Seattle University's student newspaper since 1933

The Spectator

Seattle University's student newspaper since 1933

The Spectator

Seattle University's student newspaper since 1933

The Spectator

HAWC Promotes Confidence, One Page at a Time

    Acne, frizzy hair, big thighs, too many freckles; we all have something we don’t like about our appearances. It’s hard to look in the mirror every day and not become overly self-critical, and even harder to remember that we’re not alone in feeling insecure.

    In the hopes of uniting the Seattle University student body through the topic of body image, the Health and Wellness Crew is putting together a zine­—a small, self-published magazine­—filled with student work on the topic. From Feb. 23-27, any student can contribute to the project by submitting a written or drawn expression of their thoughts on body image.

    Senior Renae Russell, a member of HAWC, helped to come up with the idea for the zine.

    “The original idea was to do a photo shoot where people would write a strength they had and take a picture, but I kind of wanted to dig deeper than that,” she said. “So I was thinking of social media and magazines­—and how misrepresented body image is in magazines.”

    The zine will act as a counter to typical beauty magazines seen on newsstands­—those full of stick-thin models with unrealistically flawless skin and hair, which can be extremely destructive, according to Russell.

    Junior Anna Thiel, graphic designer for Health and Wellness Promotion, will design the pages of the zine that aren’t submitted by students. She said she believes the topic is an important one to address, especially at this point in a person’s life.

    “In college, a lot of people are really discovering themselves,” she said. “And body image is something that gets in the way of that.”

    The week for submissions to the zine corresponds with the National Body Image and Eating Disorder Awareness Week. Students are invited to come into the HAWC office that week any time during Monday-Friday office hours to complete their submissions, or they can submit their work online to stay anonymous. A link for online submissions will be on the HAWC Facebook event page for the zine.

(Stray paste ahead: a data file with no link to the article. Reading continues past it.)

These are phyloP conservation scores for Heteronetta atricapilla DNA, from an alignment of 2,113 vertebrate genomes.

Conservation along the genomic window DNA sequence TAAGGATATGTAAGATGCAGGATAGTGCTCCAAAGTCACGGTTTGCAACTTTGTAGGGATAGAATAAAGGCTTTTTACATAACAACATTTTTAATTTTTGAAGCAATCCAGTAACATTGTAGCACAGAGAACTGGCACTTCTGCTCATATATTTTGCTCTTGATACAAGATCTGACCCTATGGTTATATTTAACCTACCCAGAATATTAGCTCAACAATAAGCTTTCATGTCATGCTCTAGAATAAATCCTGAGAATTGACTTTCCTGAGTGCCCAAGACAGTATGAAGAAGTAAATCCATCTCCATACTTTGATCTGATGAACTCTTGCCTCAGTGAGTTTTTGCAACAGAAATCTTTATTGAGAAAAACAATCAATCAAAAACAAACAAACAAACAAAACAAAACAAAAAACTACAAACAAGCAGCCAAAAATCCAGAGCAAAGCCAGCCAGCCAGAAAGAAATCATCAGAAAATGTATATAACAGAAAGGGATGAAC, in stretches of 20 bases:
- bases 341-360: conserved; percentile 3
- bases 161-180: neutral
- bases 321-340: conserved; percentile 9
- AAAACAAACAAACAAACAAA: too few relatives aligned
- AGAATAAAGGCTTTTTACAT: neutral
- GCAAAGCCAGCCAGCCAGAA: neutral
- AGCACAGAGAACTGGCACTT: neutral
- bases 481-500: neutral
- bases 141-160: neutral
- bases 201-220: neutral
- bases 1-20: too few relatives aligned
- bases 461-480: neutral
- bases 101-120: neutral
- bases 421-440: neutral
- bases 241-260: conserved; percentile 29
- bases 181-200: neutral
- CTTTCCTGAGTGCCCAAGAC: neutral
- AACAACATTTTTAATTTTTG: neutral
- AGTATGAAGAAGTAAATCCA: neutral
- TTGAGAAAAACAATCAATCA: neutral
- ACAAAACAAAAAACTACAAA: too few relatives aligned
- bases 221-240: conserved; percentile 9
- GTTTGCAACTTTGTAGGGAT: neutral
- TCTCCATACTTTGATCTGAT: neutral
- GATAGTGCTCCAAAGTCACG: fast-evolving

“People can come and talk about body image and how they view it, and how they view themselves, or how they’ve gotten through something,” Russell said. “I think it’s a great idea, because people can express their views in their own way—whether that’s creatively or written out.”

    Templates for the zine pages will be available in the HAWC office or online. Students are encouraged to submit poetry, other written works, drawings or whatever else they feel will convey their personal experiences with body image. Once all of the submissions are in, the HAWC will compile them in the zine.

    “I’m really hoping that if [students] read the zine after its completion, they’re gonna realize that they’re not alone when they have these feelings of, ‘I’m not pretty,’ ‘I’m not gorgeous,’ ‘I’m not attractive,’” Thiel said. “I think most people at some point in their life feel that way, and it’s okay to feel that way.”

    The HAWC is made up of students who are trained as peer health educators. One purpose of the group is to implement programs and awareness campaigns across campus, like the body image zine.

    Senior Sydney Dale joined the HAWC this year to expand on her knowledge as a sports and exercise science major. She also works as a group fitness instructor at the gym on campus, and said her job as an instructor has made her more aware of how body image affects a myriad of people.

    “When I stand in front of a class and I see people’s faces looking in the mirror, I can see on their faces what they’re thinking,” she said. “I think that students should feel like they’re not alone, and I think that this project will kind of help [that] make that realization.”

    The zine is expected to come out mid-March, and will be available at various spots around campus.

    “I feel like the SU community is perfect for this, and will be able to help anybody in need,” Russell said. “Body image affects us all, but it affects us all differently.”

    Jenna may be reached at [email protected]

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